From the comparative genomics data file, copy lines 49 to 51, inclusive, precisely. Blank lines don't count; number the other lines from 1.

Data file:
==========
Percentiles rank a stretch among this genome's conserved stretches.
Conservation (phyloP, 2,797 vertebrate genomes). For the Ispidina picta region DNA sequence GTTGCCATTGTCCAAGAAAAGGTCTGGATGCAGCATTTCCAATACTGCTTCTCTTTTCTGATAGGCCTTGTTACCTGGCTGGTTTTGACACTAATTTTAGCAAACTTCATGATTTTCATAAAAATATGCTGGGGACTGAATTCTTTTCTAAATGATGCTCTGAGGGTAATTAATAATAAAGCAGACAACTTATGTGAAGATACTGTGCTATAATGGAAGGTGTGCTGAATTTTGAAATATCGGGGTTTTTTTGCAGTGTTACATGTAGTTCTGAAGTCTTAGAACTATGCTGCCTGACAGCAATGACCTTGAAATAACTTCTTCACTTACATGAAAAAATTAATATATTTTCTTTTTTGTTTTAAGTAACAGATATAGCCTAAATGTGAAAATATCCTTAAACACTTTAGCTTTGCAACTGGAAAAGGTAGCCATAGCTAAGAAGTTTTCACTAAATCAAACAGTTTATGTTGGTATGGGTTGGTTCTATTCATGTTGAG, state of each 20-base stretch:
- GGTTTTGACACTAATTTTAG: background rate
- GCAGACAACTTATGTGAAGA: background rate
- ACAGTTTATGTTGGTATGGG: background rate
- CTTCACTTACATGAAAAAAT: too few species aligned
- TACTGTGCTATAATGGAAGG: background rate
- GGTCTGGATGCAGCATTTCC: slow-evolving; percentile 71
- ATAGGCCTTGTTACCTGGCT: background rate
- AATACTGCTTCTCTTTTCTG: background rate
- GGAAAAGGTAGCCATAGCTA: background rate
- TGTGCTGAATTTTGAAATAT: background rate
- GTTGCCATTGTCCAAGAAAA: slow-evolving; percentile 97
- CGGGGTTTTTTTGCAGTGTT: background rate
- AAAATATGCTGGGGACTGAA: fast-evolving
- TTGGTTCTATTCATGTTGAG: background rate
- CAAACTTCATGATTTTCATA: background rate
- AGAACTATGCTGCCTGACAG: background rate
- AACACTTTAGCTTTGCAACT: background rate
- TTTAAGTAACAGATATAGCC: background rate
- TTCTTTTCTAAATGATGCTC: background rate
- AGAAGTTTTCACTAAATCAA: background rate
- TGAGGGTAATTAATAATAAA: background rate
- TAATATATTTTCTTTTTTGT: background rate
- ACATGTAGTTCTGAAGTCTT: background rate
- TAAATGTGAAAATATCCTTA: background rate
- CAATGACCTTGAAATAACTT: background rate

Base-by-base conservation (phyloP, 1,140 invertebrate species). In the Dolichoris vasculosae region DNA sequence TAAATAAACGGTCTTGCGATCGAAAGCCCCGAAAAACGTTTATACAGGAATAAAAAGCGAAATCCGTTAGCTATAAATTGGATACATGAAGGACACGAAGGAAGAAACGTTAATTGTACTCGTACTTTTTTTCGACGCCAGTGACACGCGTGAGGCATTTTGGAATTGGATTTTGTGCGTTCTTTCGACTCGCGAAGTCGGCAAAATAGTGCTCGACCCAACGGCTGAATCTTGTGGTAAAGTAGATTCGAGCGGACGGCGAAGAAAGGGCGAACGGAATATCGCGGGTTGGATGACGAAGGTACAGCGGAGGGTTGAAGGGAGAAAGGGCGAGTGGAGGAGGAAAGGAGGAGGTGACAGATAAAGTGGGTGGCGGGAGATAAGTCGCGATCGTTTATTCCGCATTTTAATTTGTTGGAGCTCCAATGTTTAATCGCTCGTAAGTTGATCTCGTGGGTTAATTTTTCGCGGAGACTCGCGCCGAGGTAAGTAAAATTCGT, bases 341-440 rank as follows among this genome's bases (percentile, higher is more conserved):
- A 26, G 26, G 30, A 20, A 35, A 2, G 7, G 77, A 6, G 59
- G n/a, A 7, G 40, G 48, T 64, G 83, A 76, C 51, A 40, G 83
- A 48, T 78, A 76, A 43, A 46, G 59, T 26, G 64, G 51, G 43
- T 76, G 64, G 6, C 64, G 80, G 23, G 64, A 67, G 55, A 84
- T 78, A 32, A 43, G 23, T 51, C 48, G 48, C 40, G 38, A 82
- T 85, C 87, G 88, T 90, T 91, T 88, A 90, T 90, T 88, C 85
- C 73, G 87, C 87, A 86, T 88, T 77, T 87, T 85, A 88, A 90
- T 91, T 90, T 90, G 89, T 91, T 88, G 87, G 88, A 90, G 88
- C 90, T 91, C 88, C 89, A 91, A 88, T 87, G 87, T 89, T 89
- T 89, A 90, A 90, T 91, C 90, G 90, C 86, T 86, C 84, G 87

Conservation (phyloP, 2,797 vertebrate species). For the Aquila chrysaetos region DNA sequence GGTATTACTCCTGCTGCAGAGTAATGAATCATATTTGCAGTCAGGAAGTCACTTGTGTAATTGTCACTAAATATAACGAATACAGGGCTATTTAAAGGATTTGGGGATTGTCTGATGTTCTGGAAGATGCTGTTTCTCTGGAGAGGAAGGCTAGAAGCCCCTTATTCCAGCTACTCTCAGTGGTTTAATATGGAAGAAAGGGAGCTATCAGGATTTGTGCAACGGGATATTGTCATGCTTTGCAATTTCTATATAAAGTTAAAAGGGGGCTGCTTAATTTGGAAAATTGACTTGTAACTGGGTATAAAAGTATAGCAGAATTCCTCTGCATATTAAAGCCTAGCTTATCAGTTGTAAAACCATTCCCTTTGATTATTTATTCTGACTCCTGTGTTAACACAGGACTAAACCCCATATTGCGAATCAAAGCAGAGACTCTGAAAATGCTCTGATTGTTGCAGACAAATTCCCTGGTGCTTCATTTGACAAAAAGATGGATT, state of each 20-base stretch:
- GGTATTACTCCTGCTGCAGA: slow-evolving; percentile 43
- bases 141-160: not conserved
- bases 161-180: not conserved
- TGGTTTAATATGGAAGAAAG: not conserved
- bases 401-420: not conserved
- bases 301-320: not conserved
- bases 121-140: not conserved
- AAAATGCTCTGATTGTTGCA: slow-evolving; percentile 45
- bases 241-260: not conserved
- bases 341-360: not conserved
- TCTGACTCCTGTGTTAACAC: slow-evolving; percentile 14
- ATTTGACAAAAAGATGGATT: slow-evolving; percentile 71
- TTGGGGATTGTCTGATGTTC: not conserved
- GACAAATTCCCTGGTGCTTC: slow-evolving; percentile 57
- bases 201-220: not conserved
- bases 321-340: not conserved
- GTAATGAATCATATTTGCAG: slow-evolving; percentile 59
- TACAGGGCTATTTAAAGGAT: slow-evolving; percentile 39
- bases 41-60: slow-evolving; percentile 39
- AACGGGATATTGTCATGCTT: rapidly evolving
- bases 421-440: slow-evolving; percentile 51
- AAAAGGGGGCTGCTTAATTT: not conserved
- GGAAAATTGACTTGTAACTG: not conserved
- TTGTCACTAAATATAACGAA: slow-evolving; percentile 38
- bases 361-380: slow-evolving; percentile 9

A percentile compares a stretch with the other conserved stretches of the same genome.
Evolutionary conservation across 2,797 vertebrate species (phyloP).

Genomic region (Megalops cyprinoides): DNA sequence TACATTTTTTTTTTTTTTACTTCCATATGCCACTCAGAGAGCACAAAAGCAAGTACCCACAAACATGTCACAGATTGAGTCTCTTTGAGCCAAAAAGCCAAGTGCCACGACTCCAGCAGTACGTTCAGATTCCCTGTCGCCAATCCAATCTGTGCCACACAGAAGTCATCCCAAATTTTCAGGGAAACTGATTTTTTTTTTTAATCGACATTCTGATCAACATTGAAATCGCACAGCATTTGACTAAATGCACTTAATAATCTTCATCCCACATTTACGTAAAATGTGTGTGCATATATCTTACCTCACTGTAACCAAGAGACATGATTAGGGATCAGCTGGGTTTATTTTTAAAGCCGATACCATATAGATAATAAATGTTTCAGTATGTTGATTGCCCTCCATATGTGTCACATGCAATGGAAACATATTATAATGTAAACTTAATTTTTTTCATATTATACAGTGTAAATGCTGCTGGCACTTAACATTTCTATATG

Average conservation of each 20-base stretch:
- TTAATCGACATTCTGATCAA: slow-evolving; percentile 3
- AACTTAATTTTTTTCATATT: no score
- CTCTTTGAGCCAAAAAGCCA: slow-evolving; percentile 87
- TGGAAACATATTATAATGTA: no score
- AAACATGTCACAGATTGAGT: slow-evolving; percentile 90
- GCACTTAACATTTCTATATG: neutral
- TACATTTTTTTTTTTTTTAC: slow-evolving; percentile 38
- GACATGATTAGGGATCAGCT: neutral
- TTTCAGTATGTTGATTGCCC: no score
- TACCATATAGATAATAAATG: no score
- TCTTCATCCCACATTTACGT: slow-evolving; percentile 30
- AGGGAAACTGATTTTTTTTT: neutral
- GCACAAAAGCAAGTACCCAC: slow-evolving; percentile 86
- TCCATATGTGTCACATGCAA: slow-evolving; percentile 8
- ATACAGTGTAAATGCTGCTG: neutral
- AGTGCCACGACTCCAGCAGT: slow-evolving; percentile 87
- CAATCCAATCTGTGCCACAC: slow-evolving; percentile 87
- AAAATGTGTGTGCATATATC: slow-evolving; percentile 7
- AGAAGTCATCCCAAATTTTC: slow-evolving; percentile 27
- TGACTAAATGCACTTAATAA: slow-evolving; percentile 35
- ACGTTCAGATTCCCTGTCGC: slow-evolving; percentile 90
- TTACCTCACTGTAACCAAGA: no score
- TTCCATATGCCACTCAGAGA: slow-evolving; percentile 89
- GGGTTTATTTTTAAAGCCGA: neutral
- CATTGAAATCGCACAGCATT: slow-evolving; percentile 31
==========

- bases 341-360: not conserved
- TCTGACTCCTGTGTTAACAC: slow-evolving; percentile 14
- ATTTGACAAAAAGATGGATT: slow-evolving; percentile 71